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Originally published March 16 2009

Dispel the Myths: The Real Scoop on Saturated Fat

by Elizabeth Walling

(NaturalNews) In the judicial system, it is required that any defendant must be considered innocent until proven guilty. In the world of nutrition, it seems the opposite philosophy reigns. Saturated fats have been vilified for decades. It has been declared that these fats are killing us, although adequate proof has never been shown. Studies which show that saturated fat causes cardiovascular problems rarely take into account the harm caused by factors such as smoking, stress and eating large amounts of refined carbohydrates.

By simple statistics, it is very difficult to find a way to blame saturated fats for heart disease. Since 1910, our consumption of animal fat and butter has decreased drastically. In the case of butter, consumption has decreased from eighteen pounds per year to just four. Why, then, are heart attacks still a leading cause of death? Shouldn't the eradication of butter have solved this dilemma? Sadly, it has not. The enormous number of heart attacks occurring each year alarmingly continues. Increasing our intake of saturated fat is not to blame, because we have only been decreasing it. However, consumption of refined polyunsaturated oils, trans fatty acids and refined sugars has climbed ever higher.

Consider the 1960s study of the nomadic Masai people, whose diet consists mostly of fat, about half of which is saturated. These people are generally lean and with healthy cholesterol counts. They are not somehow invincible to obesity and high cholesterol; instances where Masai men began to eat a modern diet quickly resulted in a sharp rise in cholesterol numbers.

Researchers have continued to search for proof that saturated fat is linked to death from heart attack, and they continue to come up short. In 2000 a group of renowned scientists analyzed 27 studies that included more than 18,000 participants. Known as the Cochrane Collaboration, the group discovered that diets low in saturated fat did not seem to lower overall mortality rates or deaths caused by cardiac arrest. Dr. Lee Harper, who led the study, said, "I was disappointed that we didn't find something more definitive."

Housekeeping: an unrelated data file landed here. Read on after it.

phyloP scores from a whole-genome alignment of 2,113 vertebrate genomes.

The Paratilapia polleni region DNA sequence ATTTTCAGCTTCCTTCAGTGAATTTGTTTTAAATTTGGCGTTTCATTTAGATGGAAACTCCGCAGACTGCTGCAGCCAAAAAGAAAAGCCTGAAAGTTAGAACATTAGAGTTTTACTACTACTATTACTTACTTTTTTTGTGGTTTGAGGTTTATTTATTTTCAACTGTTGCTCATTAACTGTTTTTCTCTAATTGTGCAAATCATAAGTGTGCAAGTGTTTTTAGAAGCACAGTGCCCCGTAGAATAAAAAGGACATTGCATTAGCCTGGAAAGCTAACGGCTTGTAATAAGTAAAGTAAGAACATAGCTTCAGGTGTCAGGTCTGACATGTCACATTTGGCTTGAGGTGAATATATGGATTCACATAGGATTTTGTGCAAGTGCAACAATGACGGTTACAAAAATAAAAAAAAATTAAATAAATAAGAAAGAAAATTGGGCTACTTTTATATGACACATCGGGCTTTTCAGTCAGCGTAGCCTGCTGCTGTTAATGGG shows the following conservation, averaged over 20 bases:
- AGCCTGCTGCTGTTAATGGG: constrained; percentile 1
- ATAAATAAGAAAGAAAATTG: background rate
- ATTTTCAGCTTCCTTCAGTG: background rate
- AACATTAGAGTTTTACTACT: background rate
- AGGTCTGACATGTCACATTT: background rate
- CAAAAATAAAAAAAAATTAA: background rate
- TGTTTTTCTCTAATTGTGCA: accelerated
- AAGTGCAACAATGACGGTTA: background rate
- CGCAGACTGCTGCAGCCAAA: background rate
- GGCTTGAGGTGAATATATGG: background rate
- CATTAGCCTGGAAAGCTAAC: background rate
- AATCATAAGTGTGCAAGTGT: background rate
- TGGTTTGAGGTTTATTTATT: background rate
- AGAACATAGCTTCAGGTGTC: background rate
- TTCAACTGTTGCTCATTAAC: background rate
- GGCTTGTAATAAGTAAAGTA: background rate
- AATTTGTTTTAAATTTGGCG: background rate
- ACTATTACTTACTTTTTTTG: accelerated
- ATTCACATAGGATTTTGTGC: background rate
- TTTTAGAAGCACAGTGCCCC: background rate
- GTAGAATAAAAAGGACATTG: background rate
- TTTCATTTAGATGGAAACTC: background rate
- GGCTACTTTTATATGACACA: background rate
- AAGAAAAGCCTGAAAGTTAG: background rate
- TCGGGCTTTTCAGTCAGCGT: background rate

Saturated fat should not be thought of as a villain but as a natural substance the body uses for many purposes. For instance:

- Your body cannot use calcium without some saturated fat being present.

- Saturated fats also help us utilize the essential omega-3 fatty acids.

- They protect the liver and improve its function.

- Cell membranes require saturated fat to retain their proper form.

Of course, this doesn't mean you should be shoveling the butter in by the pound. The theory of moderation in all things still rings true, saturated fat included. But if you are severely limiting your intake of saturated fat for health reasons, you may want to reconsider your approach. Saturated fat can be a part of a healthy, natural diet.


About the author

Elizabeth Walling is a freelance writer specializing in health and family nutrition. She is a strong believer in natural living as a way to improve health and prevent modern disease. She enjoys thinking outside of the box and challenging common myths about health and wellness. You can visit her blog to learn more:

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